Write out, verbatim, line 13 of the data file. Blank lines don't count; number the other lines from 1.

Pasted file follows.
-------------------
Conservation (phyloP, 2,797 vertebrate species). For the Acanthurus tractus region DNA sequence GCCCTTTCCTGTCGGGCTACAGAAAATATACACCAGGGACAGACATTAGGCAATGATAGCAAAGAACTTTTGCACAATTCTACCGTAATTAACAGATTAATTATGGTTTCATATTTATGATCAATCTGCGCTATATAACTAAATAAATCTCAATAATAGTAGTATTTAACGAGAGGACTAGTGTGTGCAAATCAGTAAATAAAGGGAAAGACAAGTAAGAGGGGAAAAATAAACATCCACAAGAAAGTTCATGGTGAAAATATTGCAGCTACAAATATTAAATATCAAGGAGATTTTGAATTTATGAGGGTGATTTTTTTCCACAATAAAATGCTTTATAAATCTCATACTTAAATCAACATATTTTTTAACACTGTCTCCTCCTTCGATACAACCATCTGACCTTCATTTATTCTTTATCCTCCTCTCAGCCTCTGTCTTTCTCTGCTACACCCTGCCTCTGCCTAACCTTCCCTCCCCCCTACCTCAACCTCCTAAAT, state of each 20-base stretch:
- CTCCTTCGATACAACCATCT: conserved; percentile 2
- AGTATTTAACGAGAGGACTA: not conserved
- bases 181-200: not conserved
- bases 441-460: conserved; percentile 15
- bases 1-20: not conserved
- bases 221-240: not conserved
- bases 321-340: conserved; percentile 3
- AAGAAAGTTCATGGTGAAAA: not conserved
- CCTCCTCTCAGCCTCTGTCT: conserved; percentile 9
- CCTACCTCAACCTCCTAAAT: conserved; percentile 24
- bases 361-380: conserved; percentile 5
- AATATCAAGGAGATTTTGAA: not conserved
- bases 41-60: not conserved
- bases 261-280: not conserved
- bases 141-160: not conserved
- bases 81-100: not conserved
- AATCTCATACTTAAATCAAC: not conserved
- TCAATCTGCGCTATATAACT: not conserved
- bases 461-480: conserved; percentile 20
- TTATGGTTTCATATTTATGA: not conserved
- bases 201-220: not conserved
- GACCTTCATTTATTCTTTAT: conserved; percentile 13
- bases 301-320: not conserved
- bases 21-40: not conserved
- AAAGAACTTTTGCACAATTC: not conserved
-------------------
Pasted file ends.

- AATATCAAGGAGATTTTGAA: not conserved